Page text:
ered as having made more than $30 a week.
"It is just as though one paid for $6,000 worth
of insurance on his home and in case of fire
the law provided that the most he could recover
would be $3,000. To be fair, and not discriminate
against the high-wage industries, $30 a week
should be the maximum on which the unemploy-
ment taxes should be paid. While taxes on that
amount would still be a burden, they would not
cause the unemployment and unprofitable oper-
ation of plants which unrestricted taxes do
cause."
The foregoing letter, which is typical of many,
relates to those businesses where raw materials
represent a small proportion and labor a high
proportion of the sale price of an article, but
the unfairness of the payroll tax which applies
to all kinds of business is that it must be paid
irrespective of whether the owner is running at a
loss or making a profit.
Thus, a business which is having a hard time
meeting interest charges on its borrowed capital
and is not making any profit may find itself
forced to pay in payroll taxes sums in excess of all
its interest charges. The theory of the income
tax has always been that it is based on actual
capacity to pay. But the social security taxes are
levied irrespective of capacity to pay and thus

constitute a greater burden on the businesses
of a marginal sort than on the successful ones.
And it is the marginal business which is forced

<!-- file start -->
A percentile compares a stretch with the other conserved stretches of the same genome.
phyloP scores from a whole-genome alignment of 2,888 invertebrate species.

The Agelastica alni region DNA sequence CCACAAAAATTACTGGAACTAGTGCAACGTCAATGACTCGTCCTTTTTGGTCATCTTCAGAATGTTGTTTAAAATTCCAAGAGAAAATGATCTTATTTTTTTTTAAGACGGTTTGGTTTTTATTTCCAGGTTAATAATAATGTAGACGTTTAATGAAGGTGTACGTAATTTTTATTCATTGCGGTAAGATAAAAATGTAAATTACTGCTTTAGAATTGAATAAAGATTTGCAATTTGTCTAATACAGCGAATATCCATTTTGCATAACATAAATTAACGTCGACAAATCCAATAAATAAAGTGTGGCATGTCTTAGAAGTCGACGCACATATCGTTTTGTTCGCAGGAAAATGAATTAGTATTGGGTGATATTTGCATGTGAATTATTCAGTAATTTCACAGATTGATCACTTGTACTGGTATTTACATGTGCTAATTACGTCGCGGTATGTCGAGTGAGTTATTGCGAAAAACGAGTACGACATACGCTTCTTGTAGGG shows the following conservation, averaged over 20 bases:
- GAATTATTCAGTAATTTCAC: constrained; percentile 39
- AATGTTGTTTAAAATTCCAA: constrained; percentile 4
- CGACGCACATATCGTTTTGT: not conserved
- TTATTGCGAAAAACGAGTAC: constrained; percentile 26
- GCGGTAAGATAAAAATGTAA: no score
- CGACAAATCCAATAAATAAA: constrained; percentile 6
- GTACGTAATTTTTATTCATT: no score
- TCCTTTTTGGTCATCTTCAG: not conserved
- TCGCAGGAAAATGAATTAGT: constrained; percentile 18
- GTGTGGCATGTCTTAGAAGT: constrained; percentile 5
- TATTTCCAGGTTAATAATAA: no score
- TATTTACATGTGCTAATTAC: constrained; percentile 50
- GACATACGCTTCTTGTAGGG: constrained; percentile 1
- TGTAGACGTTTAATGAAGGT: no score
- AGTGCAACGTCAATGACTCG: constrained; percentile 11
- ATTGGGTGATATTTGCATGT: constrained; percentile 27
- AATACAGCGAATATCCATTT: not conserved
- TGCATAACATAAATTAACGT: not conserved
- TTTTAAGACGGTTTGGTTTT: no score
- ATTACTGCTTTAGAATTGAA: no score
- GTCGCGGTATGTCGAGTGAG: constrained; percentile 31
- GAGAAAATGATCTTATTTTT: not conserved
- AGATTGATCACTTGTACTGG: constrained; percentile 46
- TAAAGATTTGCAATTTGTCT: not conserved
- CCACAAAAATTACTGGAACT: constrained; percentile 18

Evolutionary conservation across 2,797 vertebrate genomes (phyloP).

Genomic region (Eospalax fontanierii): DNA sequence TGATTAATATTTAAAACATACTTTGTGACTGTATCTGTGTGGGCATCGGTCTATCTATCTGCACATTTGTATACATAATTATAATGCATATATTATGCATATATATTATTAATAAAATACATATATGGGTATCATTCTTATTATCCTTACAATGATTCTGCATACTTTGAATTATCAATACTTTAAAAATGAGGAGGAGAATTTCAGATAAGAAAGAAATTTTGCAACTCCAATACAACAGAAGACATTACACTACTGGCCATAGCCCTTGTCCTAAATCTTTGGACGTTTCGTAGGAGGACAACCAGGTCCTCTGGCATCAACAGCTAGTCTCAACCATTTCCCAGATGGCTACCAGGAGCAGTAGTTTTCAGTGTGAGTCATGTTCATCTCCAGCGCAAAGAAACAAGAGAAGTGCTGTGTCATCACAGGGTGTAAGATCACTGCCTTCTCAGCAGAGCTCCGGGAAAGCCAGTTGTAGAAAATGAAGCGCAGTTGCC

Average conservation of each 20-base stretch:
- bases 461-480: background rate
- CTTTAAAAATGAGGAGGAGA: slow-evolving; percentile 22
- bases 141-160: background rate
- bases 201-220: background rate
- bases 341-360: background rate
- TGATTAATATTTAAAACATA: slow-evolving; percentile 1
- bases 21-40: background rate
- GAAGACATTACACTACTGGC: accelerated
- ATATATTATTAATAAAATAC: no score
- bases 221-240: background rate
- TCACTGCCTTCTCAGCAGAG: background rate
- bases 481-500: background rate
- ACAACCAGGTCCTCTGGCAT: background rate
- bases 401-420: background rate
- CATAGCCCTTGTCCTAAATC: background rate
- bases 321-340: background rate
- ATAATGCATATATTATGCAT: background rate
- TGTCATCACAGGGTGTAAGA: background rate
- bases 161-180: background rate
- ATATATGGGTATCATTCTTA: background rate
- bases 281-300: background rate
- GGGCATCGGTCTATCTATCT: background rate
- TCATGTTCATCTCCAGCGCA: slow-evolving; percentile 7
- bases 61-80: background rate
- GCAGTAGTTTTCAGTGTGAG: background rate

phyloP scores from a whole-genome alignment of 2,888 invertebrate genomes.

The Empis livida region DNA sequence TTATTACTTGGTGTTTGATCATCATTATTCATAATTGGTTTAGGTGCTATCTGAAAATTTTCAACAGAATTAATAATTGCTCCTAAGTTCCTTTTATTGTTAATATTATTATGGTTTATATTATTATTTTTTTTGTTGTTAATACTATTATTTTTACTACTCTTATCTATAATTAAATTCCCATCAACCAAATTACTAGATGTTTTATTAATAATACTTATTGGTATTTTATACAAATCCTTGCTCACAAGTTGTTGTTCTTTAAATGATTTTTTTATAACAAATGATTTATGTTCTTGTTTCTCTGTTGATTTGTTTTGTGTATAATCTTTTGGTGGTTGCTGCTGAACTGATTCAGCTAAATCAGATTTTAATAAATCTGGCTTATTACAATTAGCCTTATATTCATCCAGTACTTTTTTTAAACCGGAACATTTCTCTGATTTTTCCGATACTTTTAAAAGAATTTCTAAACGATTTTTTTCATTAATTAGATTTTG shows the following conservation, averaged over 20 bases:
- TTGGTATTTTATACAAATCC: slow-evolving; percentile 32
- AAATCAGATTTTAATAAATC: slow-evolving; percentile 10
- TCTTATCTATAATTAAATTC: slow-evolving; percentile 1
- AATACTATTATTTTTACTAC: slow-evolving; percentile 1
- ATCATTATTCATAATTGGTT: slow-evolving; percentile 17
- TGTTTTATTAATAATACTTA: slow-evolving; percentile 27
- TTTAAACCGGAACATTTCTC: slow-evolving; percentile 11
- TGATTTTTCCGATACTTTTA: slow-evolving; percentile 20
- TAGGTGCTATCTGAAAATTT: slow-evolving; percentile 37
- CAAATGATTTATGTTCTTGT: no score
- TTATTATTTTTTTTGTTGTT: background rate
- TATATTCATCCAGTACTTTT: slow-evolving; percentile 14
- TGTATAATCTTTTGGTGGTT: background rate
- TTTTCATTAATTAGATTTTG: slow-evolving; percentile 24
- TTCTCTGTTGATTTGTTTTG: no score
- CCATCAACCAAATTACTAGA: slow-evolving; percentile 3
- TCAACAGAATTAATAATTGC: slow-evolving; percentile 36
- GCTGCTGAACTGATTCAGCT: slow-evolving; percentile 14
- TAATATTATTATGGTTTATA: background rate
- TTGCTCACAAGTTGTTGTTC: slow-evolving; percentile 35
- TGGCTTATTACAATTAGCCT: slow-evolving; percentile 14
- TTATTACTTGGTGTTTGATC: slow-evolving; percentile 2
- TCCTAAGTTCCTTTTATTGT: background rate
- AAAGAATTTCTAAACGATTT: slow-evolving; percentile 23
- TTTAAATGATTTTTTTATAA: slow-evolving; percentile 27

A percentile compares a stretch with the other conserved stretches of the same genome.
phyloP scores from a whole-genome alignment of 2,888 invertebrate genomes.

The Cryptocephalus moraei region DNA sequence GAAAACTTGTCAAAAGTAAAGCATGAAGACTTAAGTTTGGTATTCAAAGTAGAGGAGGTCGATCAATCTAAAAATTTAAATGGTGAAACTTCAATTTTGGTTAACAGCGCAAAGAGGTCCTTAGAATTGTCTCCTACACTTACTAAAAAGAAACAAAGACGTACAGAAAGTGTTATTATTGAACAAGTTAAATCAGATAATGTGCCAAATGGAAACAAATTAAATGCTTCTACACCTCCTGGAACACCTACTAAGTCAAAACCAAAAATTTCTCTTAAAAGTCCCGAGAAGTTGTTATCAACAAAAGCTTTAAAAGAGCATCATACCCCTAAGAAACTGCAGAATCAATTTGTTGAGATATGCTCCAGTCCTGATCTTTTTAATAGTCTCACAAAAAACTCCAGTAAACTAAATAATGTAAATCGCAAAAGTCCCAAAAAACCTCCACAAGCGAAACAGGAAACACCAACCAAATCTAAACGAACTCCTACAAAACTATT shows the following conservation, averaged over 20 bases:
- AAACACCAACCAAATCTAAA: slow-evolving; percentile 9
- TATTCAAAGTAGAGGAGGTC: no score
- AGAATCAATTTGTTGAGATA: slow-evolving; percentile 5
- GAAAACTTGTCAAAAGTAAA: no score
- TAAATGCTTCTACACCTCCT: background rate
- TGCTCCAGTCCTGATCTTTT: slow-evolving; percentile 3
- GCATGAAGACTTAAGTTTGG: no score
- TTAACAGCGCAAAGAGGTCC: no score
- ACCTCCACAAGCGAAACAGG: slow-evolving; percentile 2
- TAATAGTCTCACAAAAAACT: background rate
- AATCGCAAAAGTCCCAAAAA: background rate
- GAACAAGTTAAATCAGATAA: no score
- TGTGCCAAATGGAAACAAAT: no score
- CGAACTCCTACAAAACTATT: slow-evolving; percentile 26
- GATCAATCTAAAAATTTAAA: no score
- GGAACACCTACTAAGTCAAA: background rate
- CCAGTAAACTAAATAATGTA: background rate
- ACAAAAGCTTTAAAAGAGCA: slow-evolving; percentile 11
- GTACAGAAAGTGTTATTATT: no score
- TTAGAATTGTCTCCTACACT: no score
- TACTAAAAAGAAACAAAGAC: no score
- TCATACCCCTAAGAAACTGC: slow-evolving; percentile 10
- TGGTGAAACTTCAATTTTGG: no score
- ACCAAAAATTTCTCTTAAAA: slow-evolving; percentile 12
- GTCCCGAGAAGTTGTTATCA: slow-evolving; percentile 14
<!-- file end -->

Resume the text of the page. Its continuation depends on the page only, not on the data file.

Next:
to liquidate and throw workers out of jobs. The
well-heeled corporation with a surplus need have
little concern about what is happening to weak
competitors, for the same government which de-
cries monopoly helps the entrenched businesses
to stay in the game while the little ones are
strangled and the sales volume is gobbled up by
the stronger units.
Thus do payroll taxes aid monopoly and kill
competition and force unemployment. The alter-
native, of course, is to do away with the unneces-
sary reserve fund for social security and put the
unemployment insurance and old age pensions on
a system of pay-as-you-go, with the financing to
be done out of general taxation or on a capacity
to pay basis.
In Metamora, O., a man who was rejected for
disability when examined for service in the Civil
War, has just died at the age of 99. There is an
example of the longevity value of frail health.
"If Washington were here, would he let the

TODAY in
WASHINGTON
-by David Lawrence-

V

THEATRE
By NORMAN KIELL
Hospital Hill
This Friday and Saturday night at
the Lydia Mendelssohn Theatre, the
Hillel Players will present Harold
Gast's and S.H.S. Danns original
drama, "Hospital Hill."
This production carries on thetra-
dition of the Hillel Players to present
plays written, directed and acted by
studentsof the University. Beginning
four years ago with Theodore Cohen's
Hopwood Winner, "Unfinished Sym-
phony," then Arthur Miller's "They
Too Arise," and last year Edith White-
sell's "Roots," (the latter two also